DAVID HUME – Requiem for Rogues

Collins, UK, hc, 1942. Reprints: 1946?, 1952. Collins White Circle #380, Canada, pb, 1949.

   The author, first of all, is NOT David Hume (April 26, 1711 – August 25, 1776), who was a Scottish philosopher, economist, and historian, and according to at least one source, one of the most important figures in the history of Western philosophy and of the Scottish Enlightenment.

   Nor is it his real name, for which see below. One does idly wonder why Mr. Turner chose it as a working by-line, though. It also makes it difficult to come up with information about him on Google, most of the searches picking up the wrong man, obviously.

   On one website, I did come across the following, however:

   In a jacket note in 1934, David Hume was described as having spent nine years in newspaper work, during which he was a frequent visitor to Scotland Yard. Apparantly, “in order to keep in touch with the criminal world,” Hume used to leave his home two or three times a year to live in the underworld. No doubt, this caused Howard Spring to say of Hume that “he shares Edgar Wallace’s practical knowledge of the techniques of crime.” Collins were happy to promote Hume as the “new Edgar Wallace.” His main series character was Mick Cardby.


   From Crime Fiction IV, by Allen J. Hubin, which of course I turned to next, if not first, comes the following list of titles by Mr. Hume. These are the British editions only:

HUME, DAVID; pseudonym of J(ohn) V(ictor) Turner, (1900-1945); other pseudonym Nicholas Brady.
   * Bullets Bite Deep (n.) Putnam 1932 [Mick Cardby; England]
   * Crime Unlimited (n.) Collins 1933 [Mick Cardby; England]
   * Murders Form Fours (n.) Putnam 1933 [Mick Cardby; England]
   * Below the Belt (n.) Collins 1934 [Mick Cardby; England]
   * They Called Him Death (n.) Collins 1934 [Mick Cardby; England]
   * Too Dangerous to Live (n.) Collins 1934 [Mick Cardby; England]
   * Call in the Yard (co) Collins 1935 [Det. Insp. Sanderson; England]
       • Call in the Yard • na The Thriller Mar 2 1935
       • The Murder Trap • na The Thriller Apr 13 1935
       • The Secret of the Strong Room • na The Thriller Dec 1 1934
   * Dangerous Mr. Dell (n.) Collins 1935 [Mick Cardby; England]
   * The Gaol Gates Are Open (n.) Collins 1935 [Mick Cardby; England]
   * Bring ’Em Back Dead! (n.) Collins 1936 [Mick Cardby; France]
   * The Crime Combine (co) Collins 1936 [Det. Insp. Sanderson; England]
      • The Crime Combine • na The Thriller May 2 1936
      • Midnight’s Last Bow • na [unknown]
      • The Murder Rap • na The Thriller Jul 25 1936
   * Meet the Dragon (n.) Collins 1936 [Mick Cardby; England]
   * Cemetery First Stop! (n.) Collins 1937 [Mick Cardby; England]
   * Halfway to Horror (n.) Collins 1937 [Mick Cardby; England]
   * Corpses Never Argue (n.) Collins 1938 [Mick Cardby; England]
   * Good-Bye to Life (n.) Collins 1938 [Mick Cardby; England]
   * Death Before Honour (n.) Collins 1939 [Mick Cardby; England]
   * Heads You Live (n.) Collins 1939 [Mick Cardby; England]
   * Make Way for the Mourners (n.) Collins 1939 [Mick Cardby; England]
   * Eternity, Here I Come! (n.) Collins 1940 [Mick Cardby; England]
   * Five Aces (n.) Collins 1940 [Mick Cardby; England]
   * Invitation to the Grave (n.) Collins 1940 [England]
   * You’ll Catch Your Death (n.) Collins 1940 [Tony Carter; England]
   * The Return of Mick Cardby (n.) Collins 1941 [Mick Cardby; England]
   * Stand Up and Fight (n.) Collins 1941 [England]
   * Destiny Is My Name (n.) Collins 1942 [Mick Cardby; England]
   * Never Say Live! (n.) Collins 1942 [Tony Carter; England]
   * Requiem for Rogues (n.) Collins 1942 [Tony Carter; England]
   * Dishonour Among Thieves (n.) Collins 1943 [Mick Cardby; England]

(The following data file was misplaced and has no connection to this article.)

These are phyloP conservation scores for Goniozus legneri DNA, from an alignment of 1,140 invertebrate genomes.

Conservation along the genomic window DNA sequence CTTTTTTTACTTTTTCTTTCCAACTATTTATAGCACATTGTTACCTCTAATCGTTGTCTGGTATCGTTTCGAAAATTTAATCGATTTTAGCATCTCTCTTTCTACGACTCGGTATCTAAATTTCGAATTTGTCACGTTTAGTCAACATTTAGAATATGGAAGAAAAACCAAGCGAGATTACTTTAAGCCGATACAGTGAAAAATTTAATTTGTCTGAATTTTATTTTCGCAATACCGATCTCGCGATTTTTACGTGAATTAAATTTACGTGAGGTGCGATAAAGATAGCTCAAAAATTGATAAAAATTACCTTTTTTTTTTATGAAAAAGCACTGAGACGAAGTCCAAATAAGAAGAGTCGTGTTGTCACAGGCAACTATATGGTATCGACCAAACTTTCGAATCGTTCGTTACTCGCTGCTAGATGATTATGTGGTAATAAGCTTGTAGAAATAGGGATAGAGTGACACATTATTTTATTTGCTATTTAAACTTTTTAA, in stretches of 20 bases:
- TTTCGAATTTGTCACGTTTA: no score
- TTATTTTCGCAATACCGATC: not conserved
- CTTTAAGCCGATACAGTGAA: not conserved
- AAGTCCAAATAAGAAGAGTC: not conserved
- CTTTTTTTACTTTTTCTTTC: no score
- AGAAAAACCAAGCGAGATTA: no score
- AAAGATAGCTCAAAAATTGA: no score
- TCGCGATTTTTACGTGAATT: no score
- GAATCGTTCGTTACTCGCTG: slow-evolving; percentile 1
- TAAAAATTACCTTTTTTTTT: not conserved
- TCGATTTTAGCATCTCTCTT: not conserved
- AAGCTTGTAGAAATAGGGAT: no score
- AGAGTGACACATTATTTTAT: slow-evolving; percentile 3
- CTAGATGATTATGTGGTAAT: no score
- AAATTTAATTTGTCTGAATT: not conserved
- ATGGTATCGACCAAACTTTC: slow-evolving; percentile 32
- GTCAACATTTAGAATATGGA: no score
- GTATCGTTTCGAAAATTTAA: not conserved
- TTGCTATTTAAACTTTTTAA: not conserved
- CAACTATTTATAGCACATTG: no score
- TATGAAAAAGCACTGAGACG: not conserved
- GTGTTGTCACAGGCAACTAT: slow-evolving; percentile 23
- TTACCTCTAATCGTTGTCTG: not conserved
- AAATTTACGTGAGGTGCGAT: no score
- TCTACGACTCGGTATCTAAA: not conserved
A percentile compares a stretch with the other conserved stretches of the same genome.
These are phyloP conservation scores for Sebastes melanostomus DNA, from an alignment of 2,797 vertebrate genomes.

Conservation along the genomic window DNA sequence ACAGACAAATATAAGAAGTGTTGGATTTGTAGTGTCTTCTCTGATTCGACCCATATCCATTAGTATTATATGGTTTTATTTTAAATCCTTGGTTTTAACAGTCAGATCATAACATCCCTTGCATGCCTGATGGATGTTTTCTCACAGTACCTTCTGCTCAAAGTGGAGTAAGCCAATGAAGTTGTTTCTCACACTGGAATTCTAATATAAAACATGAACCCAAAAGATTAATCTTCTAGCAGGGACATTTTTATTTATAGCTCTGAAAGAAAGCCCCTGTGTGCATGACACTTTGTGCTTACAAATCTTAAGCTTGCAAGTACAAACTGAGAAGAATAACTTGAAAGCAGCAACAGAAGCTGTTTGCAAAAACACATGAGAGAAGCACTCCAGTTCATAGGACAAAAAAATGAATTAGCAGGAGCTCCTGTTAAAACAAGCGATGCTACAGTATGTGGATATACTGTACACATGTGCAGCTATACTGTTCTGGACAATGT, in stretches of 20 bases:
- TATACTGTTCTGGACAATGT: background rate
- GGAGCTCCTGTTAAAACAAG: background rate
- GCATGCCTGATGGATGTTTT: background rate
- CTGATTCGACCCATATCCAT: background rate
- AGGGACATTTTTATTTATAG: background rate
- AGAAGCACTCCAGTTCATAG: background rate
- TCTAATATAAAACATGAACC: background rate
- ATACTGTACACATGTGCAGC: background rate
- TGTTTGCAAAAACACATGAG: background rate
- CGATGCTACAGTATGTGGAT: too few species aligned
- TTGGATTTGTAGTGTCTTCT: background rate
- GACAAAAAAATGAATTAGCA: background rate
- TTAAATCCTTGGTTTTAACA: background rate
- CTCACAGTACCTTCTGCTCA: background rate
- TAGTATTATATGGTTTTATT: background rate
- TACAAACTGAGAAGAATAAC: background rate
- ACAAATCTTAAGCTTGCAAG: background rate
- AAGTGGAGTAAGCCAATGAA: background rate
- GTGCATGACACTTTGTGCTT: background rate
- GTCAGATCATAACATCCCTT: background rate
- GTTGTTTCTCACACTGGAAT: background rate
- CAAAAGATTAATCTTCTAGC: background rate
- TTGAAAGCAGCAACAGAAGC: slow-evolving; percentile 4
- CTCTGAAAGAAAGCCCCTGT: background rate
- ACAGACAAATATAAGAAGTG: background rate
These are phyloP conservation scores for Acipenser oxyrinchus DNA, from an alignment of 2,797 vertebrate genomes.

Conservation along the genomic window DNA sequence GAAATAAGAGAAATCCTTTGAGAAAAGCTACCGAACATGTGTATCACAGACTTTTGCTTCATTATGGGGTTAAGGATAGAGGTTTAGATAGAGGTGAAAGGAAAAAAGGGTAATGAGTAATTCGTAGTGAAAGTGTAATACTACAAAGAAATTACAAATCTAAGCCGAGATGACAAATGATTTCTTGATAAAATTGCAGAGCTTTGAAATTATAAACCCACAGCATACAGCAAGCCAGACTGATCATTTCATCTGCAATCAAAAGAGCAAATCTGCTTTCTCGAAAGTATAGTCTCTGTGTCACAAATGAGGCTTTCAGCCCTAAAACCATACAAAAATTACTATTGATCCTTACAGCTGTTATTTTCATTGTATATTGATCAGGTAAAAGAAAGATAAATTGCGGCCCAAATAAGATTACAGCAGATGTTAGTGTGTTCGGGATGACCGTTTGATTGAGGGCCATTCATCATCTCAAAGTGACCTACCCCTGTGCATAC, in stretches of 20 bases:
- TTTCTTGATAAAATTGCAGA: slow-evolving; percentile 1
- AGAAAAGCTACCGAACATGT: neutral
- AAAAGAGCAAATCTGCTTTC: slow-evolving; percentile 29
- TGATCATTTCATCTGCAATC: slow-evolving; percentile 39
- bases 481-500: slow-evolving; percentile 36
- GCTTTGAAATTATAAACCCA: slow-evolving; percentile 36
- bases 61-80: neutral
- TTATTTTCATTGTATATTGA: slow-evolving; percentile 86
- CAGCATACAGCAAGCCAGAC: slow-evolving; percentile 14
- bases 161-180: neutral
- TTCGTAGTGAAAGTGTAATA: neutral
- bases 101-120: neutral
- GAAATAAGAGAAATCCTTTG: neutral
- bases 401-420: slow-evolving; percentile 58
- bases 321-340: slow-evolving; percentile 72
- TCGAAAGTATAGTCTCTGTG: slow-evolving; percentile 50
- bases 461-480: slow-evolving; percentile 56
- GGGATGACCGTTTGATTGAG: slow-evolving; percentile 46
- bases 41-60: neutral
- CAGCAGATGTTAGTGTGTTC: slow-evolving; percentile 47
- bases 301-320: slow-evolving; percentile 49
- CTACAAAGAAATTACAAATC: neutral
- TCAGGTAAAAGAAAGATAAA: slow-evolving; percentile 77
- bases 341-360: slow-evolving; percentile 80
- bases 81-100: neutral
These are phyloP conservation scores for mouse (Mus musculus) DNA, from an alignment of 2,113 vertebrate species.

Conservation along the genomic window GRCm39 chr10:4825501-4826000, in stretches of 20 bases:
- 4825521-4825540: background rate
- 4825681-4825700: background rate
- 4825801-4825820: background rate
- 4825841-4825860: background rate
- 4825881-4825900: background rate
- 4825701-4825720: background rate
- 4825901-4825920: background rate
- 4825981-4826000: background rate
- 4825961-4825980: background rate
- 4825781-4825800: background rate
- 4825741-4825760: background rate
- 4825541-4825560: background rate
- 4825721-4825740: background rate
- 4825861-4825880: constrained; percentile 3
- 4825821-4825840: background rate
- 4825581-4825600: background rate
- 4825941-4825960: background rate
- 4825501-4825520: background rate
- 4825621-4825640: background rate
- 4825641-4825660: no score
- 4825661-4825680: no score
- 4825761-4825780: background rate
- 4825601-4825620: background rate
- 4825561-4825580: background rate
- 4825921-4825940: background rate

* Get Out the Cuffs (n.) Collins 1943 [Mick Cardby; England]
   * Mick Cardby Works Overtime (n.) Collins 1944 [Mick Cardby; England]
   * Toast to a Corpse (n.) Collins 1944 [Mick Cardby; England]
   * Come Back for the Body (n.) Collins 1945 [Mick Cardby; England]
   * They Never Came Back (n.) Collins 1945 [Mick Cardby; England]
   * Heading for a Wreath (n.) Collins 1946 [Mick Cardby; England]

TURNER, J(ohn) V(ictor)
   * Death Must Have Laughed (n.) London: Putnam 1932 [Amos Petrie; England]
   * Who Spoke Last? (n.) London: Putnam 1932 [Amos Petrie; England]
   * Amos Petrie’s Puzzle (n.) Bles 1933 [Amos Petrie; England]
   * Murder-Nine and Out (n.) Bles 1934 [Amos Petrie; England]
   * Death Joins the Party (n.) Bles 1935 [Amos Petrie; England]
   * Homicide Haven (n.) Collins 1935 [Amos Petrie; England]
   * Below the Clock (n.) Collins 1936 [Amos Petrie; London]

   * The House of Strange Guests (n.) Bles 1932 [Rev. Ebenezer Buckle; London]
   * The Fair Murder (n.) Bles 1933 [Rev. Ebenezer Buckle; England]
   * Week-End Murder (n.) Bles 1933 [England]
   * Ebenezer Investigates (n.) Bles 1934 [Rev. Ebenezer Buckle; England]
   * Coupons for Death (n.) Hale 1944 [England]

   I don’t know about you but these are all new names to me, both that of the author (and his pen names) and his characters. Back to Google, it seems. Here’s a snippet of a review from The Bookman, 1933, of the US Holt edition of Nicolas Brady’s The House of Strange Guests:

   “Murder in an English country house, the headquarters of a blackmailing gang. Expert detective work by the erratic Reverend Ebenezer Buckle who, tired of saving souls, tries his(?) …”

   Another snippet of a review, this one from The Librarian and Book World, date?, of Brady’s The Fair Murder:

   “This is another detective story [in] which the Rev. Ebenezer Buckle unravels [a] mystery. But what a mystery! What [a] story! It is as gruesome and horrible … ”

   Seeing a few shorter works of fiction collected under David Hume’s byline, I checked out the online Fictionmags Index, with the following results. [* = included in CFIV list above, either as a novel serialized earlier in magazine form, or as a story collected later in book form]

HUME, DAVID; pseudonym of J. V. Turner, (1900-1945)
   * The Secret of the Strong Room (na) The Thriller Dec 1 1934 [Det. Insp. Sanderson]
   * Call in the Yard (na) The Thriller Mar 2 1935 [Det. Insp. Sanderson]
   * The Murder Trap (na) The Thriller Apr 13 1935 [Det. Insp. Sanderson]
   A Basin of Trouble (ss) The Thriller Jun 29 1935
   The Crook’s Day Off (ss) The Thriller Aug 31 1935
   He Was Pinched for Nothing (ss) The Thriller Oct 19 1935
   * Meet the Dragon (sl) Detective Weekly Jan 4, Jan 11, Jan 18, Jan 25, Feb 1, Feb 8, Feb 15, Feb 22, Feb 29, Mar 7 1936 [Mick Cardby]
   Anything to Say (ss) The Thriller Feb 15 1936
   The Wrong Bottle (ss) The Thriller Mar 7 1936
   Times Were Bad (ss) The Thriller Mar 28 1936
   * The Crime Combine (na) The Thriller May 2 1936 [Det. Insp. Sanderson]
   * The Murder Rap (na) The Thriller Jul 25 1936 [Det. Insp. Sanderson]
   Who is Midnight? (na) The Thriller Sep 5 1936

   More googling, this time on Hume’s detective Mick Cardy. At this point I still knew nothing about him. On a website devoted to Inspector Maigret I discovered the following piece of art: